In a beer market of tightening means, brew masters are shaping future competition by turning to food crops as a major raw material to cut costs and boost profits.
Cassava has become the third edible crop to make it to the brewers’ waiting-list of sources of beer, Business Power has established.
This follows the successful use of home grown sorghum and maize as cheap and reliable sources of beer compared to imported barley.
With more exotic brands taking up places in bars, the marketplace is turning into a steeple chase for brewing firms where survival is for the lean, most enduring and profitable. In Uganda, the chase is between two of the world’s leading beer makers South African Breweries (SAB) Millers and Diageo through their respective subsidiaries; Nile Breweries and East African Breweries.
Mr Nick Jenkinson, the managing director of Nile Breweries Ltd, says if studies on the use of cassava as a raw material to brew beer are successful in Angola and Ghana, cassava like sorghum, could be adopted as an input providing a cheaper technology for locally brewed beer.
“It is certainly a possibility for the future. If a commercially viable product can be brewed from cassava, then there’s a good chance that it will be rolled out in other countries,” Mr Jenkinson told Business Power in an interview at the Jinja-based brewery last week.
SAB Millers - the world’s second largest brewing company and the parent company of Nile Breweries Ltd - is conducting trials on the food crop.
Most African countries grow a lot of cassava, which makes it a readily available material like sorghum. However, Mr Jenkinson said the business motive behind utilising cassava like sorghum, maize and locally grown barley, is to reduce the price of beer, by lowering its cost of production.
“If you can brew a beer from a cheap local raw material it would reduce the price of beer and make it more accessible to more people who cannot afford to drink clear beer,” he said.
East African Breweries Uganda’s Managing Director Ivo Buratovich, agreed that their aim too is to reduce beer prices by using 99 per cent locally produced raw materials in the long term.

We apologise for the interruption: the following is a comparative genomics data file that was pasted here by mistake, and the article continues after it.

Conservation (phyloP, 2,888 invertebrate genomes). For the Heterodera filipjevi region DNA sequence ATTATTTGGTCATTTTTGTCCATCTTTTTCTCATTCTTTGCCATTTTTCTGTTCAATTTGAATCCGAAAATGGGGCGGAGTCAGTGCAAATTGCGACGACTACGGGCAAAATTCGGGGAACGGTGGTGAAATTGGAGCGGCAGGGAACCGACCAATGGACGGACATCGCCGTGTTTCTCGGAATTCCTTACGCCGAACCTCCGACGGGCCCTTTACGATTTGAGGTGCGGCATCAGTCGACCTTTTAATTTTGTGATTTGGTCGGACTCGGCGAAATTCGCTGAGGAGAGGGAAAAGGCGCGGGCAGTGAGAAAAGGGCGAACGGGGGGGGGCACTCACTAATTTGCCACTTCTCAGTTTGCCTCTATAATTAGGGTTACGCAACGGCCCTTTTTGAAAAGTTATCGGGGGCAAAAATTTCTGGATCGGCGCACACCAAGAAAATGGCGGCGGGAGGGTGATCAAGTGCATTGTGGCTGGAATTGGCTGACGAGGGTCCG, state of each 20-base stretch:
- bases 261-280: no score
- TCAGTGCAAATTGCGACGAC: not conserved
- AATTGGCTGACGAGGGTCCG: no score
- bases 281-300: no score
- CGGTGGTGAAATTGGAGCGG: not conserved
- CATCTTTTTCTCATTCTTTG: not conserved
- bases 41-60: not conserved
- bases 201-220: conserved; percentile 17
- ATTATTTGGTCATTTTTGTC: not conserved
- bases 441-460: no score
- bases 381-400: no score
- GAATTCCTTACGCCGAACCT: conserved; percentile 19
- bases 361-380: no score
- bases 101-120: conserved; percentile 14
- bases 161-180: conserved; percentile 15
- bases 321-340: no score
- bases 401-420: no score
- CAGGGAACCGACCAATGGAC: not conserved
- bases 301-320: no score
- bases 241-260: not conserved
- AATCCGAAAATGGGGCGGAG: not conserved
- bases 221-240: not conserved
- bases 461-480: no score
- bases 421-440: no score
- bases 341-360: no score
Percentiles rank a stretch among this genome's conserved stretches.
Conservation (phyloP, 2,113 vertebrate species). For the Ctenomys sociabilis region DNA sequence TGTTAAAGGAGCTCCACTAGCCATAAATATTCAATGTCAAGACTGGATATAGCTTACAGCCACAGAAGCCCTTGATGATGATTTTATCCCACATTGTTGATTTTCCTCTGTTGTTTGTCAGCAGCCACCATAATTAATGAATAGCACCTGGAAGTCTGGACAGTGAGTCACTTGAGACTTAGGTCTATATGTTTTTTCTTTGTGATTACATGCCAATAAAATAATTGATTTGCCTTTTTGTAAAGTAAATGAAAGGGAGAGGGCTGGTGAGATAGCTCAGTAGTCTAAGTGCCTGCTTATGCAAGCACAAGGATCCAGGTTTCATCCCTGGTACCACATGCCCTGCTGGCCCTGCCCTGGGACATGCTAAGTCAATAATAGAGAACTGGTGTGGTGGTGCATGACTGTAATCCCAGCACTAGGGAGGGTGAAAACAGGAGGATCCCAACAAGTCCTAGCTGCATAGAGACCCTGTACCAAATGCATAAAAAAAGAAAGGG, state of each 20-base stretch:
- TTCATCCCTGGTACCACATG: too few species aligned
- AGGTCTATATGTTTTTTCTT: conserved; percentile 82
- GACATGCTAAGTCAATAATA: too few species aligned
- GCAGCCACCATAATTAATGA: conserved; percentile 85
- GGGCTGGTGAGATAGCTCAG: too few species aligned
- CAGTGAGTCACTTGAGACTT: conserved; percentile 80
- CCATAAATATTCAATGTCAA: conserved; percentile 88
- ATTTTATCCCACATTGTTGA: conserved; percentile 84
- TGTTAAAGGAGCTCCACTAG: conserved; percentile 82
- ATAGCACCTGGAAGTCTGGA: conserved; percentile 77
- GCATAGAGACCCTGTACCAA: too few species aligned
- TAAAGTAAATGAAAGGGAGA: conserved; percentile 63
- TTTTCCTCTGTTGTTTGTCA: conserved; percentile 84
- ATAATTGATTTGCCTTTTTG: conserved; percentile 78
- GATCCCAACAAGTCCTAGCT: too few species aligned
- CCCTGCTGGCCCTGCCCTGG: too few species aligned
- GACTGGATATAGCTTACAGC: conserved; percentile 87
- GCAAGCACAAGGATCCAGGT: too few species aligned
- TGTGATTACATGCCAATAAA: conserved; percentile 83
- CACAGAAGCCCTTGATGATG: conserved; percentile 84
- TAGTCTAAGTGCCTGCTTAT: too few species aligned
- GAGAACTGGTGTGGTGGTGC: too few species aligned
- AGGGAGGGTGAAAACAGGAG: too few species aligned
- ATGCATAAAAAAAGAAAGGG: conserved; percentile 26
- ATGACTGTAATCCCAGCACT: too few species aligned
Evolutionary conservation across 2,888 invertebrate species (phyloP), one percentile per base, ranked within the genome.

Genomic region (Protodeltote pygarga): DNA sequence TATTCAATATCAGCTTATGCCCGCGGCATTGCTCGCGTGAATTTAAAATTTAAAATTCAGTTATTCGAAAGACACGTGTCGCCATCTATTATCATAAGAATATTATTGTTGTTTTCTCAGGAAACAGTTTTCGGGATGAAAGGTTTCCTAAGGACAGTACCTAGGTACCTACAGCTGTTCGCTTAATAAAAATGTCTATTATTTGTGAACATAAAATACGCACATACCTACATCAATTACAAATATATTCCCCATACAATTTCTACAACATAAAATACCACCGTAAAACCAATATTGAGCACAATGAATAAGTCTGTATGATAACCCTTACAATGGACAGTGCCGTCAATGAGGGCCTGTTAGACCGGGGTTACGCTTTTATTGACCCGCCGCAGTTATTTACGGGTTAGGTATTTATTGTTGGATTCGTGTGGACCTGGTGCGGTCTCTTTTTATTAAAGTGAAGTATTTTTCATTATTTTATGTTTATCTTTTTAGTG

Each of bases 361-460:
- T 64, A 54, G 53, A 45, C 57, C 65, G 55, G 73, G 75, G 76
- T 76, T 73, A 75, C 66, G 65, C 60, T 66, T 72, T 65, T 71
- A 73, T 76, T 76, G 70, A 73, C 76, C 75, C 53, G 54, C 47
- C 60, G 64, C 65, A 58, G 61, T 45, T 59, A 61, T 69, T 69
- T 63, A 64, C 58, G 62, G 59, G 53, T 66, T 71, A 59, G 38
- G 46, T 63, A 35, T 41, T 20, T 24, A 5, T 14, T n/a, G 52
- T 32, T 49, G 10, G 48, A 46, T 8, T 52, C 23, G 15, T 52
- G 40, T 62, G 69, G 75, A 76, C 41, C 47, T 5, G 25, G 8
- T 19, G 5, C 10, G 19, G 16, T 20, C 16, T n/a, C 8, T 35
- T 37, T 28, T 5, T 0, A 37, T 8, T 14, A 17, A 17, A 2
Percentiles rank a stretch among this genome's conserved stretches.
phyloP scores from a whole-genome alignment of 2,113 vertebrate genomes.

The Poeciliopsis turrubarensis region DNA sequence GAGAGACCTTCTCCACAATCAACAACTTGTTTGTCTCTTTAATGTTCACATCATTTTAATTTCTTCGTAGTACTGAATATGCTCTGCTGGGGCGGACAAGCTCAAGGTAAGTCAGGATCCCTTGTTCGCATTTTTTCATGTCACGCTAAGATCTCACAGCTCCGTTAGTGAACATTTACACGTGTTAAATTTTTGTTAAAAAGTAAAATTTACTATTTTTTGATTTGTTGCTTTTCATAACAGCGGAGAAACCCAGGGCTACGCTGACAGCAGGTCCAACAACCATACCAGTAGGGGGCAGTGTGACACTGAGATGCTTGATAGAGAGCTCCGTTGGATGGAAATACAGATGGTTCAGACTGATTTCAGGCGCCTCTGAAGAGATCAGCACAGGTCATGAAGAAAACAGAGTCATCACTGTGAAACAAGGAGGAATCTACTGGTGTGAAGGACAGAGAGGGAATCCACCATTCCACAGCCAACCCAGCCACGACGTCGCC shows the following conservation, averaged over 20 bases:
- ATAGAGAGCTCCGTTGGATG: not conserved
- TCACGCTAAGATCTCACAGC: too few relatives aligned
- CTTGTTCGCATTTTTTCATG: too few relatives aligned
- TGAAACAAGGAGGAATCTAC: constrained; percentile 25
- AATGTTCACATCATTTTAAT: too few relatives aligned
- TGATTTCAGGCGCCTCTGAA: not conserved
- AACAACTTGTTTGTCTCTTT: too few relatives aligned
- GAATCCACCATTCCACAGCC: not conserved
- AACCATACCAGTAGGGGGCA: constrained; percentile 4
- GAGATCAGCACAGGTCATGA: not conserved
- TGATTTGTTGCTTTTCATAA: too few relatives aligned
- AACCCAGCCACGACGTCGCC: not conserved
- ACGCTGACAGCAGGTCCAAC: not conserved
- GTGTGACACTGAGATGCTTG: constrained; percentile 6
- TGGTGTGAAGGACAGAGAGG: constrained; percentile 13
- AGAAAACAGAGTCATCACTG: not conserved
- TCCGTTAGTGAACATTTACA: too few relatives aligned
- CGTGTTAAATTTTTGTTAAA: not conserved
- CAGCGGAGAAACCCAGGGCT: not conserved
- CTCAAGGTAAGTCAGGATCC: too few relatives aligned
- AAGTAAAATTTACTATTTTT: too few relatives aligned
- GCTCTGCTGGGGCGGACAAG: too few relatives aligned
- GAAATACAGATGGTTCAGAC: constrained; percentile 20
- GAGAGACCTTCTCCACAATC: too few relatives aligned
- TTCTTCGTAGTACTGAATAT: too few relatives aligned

EABL is using sorghum to produce beer at its Luzira-based factory in Kampala.
If the trials, which are expected to end between the next six to 12 months are successful, SAB Millers is expected to come up with a good and workable business module that it will expand from Ghana and Angola to other African countries.
Using cassava, says Mr Jenkinson, is a way of further strengthening the company’s Eagle beer concept which encourages farmers to grow sorghum for better prices and at a larger scale, in Uganda.
Eagle, which is one of the low-end market brands of Nile Breweries, costs almost half the price of some premium brands like Tusker Malt, Club and Nile Special brands.
The locally produced high-end brands cost between Shs1,800 and Shs4,000 depending on the retailer while Eagle and EABL’s Senator Lager cost between Shs1,100 and Shs1,400.
According to the beer makers, premium beers are expensive because their raw materials like barley are imported from abroad.
According to Finance Minister Syda Bbumba’s 20009/10 budget speech, Uganda imports malted barley equivalent to 25,000 metric tonnes annually at a cost of about Shs103 billion or $50 million.
Cassava as a raw material is expected to lower the cost of some premium beer below their current prices; it is also likely to increase the cost of cassava – a benefit to farmers - as well as competition between individual consumers of cassava as food and the beer makers.
The beer makers are also turning to local raw material as navigation past the imported barley tax instead take advantage of government’s incentives to the beer industry including the reduction of tax.
At the reading of the 2009/10 financial year budget, Finance Minister Syda Bbumba proposed to reduce excise duty on beer produced, using locally grown materials from 60 per cent to 40 per cent.
The move was aimed at encouraging value addition and promoting the growth of sorghum and barley for beer production, in various part of Uganda.